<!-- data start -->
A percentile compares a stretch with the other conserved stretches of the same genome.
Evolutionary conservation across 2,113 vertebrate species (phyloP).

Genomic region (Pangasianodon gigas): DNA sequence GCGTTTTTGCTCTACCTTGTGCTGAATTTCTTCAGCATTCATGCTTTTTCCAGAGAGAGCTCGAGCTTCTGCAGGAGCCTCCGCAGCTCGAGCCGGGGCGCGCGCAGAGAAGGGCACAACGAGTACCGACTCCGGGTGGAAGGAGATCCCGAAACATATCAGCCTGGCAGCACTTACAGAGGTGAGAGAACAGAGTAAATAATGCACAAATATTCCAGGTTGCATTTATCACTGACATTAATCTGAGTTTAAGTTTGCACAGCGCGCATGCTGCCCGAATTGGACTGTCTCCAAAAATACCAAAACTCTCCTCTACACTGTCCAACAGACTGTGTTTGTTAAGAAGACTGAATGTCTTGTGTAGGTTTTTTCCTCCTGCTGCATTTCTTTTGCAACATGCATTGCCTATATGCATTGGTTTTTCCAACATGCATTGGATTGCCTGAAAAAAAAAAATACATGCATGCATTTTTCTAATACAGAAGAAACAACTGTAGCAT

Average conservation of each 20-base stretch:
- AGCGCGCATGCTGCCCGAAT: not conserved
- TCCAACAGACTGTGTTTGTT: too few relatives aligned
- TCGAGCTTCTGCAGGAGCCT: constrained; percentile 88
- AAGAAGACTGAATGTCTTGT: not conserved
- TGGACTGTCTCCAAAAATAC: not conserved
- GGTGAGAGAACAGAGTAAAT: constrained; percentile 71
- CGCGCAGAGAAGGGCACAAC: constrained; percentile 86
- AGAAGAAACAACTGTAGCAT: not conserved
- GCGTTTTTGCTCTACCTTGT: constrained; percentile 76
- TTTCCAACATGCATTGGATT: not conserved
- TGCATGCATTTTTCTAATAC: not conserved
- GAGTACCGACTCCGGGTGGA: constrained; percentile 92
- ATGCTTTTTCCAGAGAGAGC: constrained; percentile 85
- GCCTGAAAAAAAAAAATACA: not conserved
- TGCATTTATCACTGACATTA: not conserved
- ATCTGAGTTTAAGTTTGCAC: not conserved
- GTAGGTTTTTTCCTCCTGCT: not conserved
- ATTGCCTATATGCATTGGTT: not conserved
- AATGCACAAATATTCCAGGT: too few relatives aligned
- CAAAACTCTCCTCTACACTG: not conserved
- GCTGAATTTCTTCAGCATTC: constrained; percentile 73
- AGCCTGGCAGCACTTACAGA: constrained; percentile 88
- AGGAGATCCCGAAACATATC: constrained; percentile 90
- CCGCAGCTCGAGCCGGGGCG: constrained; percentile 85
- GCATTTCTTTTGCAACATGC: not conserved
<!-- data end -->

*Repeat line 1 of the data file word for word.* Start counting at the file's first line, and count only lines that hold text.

A percentile compares a stretch with the other conserved stretches of the same genome.